Knowing that helps to explain what scantily clad Rockettes are doing in Victorian London and why the sepulchral Ghost of Christmas Future becomes a beautiful ballerina. This makes me think that perhaps other elements I found jarring also might have been part of the original production and not just poor directorial choices.
But to start with the good, DMTC finally has its orchestral mic-ing perfected. Hallelujah. After so many years of being unable to hear the orchestral blends, thanks to microphones and mounted speakers on each side of the theater, I was able to hear the orchestration clearly. It is just sad that so much of the music is forgettable, with one or two tuneful exceptions.
Forgettable or not, the DMTC chorus was top-notch and in great voice for all of the ensemble numbers.
Steve Isaacson is the best person in the company to play Ebenezer Scrooge. He can make a sour face better than anyone, and his snarls read genuine, as does his glee as he realizes he has not missed Christmas after all. He is positively cute in his giddiness. Hats off to him for performing this role two weeks after spinal surgery.
Jeff Nauer played the dual roles of Scrooge’s deceased partner Jacob Marley, and, in the past, his old boss the ebullient Fezziwig. He handled both roles well and was particularly entertaining as Fezziwig. I was disappointed, however, that his entrance as the chain-covered ghost had absolutely no sense of terror about it, but that he simply walked into Scrooge’s living room as if he were the butler.
Likewise, the chorus of ghosts writhing on the floor in one of the more tuneful numbers, “Link by Link,” do so in bright light in an old Victorian mansion at night. I am still wondering why that lighting choice was made.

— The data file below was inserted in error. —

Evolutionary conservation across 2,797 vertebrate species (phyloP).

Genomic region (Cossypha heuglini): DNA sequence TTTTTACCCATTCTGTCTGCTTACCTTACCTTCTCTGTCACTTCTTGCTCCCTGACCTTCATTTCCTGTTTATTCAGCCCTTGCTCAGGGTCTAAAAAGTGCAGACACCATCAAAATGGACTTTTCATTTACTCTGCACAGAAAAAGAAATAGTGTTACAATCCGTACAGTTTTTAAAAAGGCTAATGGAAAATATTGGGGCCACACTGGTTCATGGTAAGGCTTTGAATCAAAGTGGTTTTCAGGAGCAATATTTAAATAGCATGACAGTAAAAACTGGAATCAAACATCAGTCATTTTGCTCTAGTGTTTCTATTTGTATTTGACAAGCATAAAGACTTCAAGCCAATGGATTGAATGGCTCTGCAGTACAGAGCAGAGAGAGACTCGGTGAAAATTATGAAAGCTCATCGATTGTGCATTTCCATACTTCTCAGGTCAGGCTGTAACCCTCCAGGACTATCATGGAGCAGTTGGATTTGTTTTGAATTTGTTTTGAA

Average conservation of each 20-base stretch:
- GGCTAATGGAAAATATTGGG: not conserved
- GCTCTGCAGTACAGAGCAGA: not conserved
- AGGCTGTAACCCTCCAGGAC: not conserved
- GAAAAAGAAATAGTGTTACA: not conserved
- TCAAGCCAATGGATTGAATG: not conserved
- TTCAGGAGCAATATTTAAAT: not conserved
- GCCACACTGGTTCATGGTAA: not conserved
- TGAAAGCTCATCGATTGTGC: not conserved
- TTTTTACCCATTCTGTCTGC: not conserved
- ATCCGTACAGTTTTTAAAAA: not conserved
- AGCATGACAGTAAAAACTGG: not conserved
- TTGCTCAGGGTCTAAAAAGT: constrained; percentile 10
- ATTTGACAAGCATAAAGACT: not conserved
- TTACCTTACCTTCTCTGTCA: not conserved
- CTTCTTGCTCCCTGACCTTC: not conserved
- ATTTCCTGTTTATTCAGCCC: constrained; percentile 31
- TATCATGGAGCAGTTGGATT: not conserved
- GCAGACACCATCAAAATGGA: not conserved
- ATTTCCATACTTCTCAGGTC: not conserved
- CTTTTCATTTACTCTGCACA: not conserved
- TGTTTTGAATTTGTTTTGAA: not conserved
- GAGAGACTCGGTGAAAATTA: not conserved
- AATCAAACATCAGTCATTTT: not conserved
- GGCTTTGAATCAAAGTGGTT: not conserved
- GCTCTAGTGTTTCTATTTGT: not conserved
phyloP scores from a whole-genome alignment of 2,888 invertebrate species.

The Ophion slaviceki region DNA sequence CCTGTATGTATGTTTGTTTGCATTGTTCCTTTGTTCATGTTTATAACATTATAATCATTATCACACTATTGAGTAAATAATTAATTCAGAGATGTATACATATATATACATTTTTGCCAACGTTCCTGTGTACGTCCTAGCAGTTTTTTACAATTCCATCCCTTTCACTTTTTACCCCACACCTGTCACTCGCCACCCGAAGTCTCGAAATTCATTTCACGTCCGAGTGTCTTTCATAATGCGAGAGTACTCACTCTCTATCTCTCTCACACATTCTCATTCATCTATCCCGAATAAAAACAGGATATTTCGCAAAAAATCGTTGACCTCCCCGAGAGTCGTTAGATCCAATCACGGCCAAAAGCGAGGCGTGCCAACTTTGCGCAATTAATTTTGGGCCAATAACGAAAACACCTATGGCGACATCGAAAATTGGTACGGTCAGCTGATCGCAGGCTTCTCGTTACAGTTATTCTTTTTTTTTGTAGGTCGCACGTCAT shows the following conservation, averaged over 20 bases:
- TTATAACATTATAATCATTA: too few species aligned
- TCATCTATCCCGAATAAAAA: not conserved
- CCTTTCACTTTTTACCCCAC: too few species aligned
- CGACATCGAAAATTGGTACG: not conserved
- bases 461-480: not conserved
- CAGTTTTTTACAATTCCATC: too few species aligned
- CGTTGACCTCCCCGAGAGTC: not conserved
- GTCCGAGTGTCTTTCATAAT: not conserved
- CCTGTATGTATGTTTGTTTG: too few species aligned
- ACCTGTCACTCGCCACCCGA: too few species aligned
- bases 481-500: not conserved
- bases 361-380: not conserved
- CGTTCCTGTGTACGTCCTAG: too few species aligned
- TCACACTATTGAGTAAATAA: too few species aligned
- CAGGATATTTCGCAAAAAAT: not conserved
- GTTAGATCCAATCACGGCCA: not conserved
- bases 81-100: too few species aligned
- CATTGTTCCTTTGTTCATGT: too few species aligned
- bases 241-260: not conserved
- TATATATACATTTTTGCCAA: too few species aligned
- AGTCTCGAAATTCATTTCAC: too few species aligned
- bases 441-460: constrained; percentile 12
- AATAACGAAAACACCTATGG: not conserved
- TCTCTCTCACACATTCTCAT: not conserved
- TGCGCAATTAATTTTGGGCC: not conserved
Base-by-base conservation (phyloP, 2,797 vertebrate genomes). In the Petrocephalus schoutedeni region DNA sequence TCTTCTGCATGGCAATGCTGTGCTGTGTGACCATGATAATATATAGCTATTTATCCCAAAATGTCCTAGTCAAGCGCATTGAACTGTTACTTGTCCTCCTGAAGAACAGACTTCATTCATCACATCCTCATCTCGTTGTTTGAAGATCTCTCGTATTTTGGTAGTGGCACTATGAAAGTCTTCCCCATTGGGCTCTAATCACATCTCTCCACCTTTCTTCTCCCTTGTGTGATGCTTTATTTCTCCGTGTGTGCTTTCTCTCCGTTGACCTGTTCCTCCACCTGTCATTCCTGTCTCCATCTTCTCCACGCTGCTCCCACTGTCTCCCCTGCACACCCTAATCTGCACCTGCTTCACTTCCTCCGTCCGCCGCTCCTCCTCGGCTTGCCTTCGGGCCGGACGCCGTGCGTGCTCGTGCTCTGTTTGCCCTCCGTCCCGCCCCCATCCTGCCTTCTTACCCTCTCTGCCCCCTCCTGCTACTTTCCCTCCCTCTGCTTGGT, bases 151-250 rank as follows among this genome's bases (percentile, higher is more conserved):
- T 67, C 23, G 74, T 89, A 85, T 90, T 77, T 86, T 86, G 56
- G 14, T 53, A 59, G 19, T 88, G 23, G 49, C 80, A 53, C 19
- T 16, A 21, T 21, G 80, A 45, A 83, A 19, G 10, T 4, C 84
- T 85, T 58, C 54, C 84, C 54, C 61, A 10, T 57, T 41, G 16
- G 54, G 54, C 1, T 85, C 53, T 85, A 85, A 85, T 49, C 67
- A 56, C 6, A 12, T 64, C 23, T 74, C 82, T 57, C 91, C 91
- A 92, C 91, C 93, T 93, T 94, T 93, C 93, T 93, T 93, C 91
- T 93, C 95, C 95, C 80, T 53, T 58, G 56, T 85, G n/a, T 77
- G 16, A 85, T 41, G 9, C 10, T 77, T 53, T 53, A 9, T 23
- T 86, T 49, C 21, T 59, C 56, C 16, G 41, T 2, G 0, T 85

I was impressed in the opening scene with the young woman playing the lamplighter (Leanna Friedrich), and was pleased that she later appears as the Ghost of Christmas Past. Friedrich has a lovely voice and a wonderful stage presence, though I am confused about why the ghost would join in the company at Fezziwig’s and dance with them, if she and Scrooge are supposed to be invisible.
Adam Sartain, who plays Young Ebenezer in the past, is also the Ghost of Christmas Present and a right jolly fellow he is, too, though he knows how to get his message across when he has to. He was a highlight.
When the pair visit the home of Bob Cratchit (Scott Griffith) and his wife (Dannette Vassar), I was surprised to see that the Cratchit family now only has two children, not the traditional six, though this is not the only inconsistency with the original book and previous versions on stage and screen. We now learn that Ebenezer’s father was sent to debtors’ prison, and his mother died shortly after that, leaving Ebenezer and his sister orphans. Ebenezer’s girlfriend, too, is now named Emily, not Belle.
David Ewey is a strong presence as Ebenezer’s good-hearted nephew Fred, who never gives up on his uncle and continues to extend the hand of family and friendship.
This is a show with some production and vocal problems, but they should not detract from the overall spirit of the production. It’s a good opportunity to get kids into the holiday spirit and we can all recite, with little Jimin Moon, as Tiny Tim, “God bless us, every one!”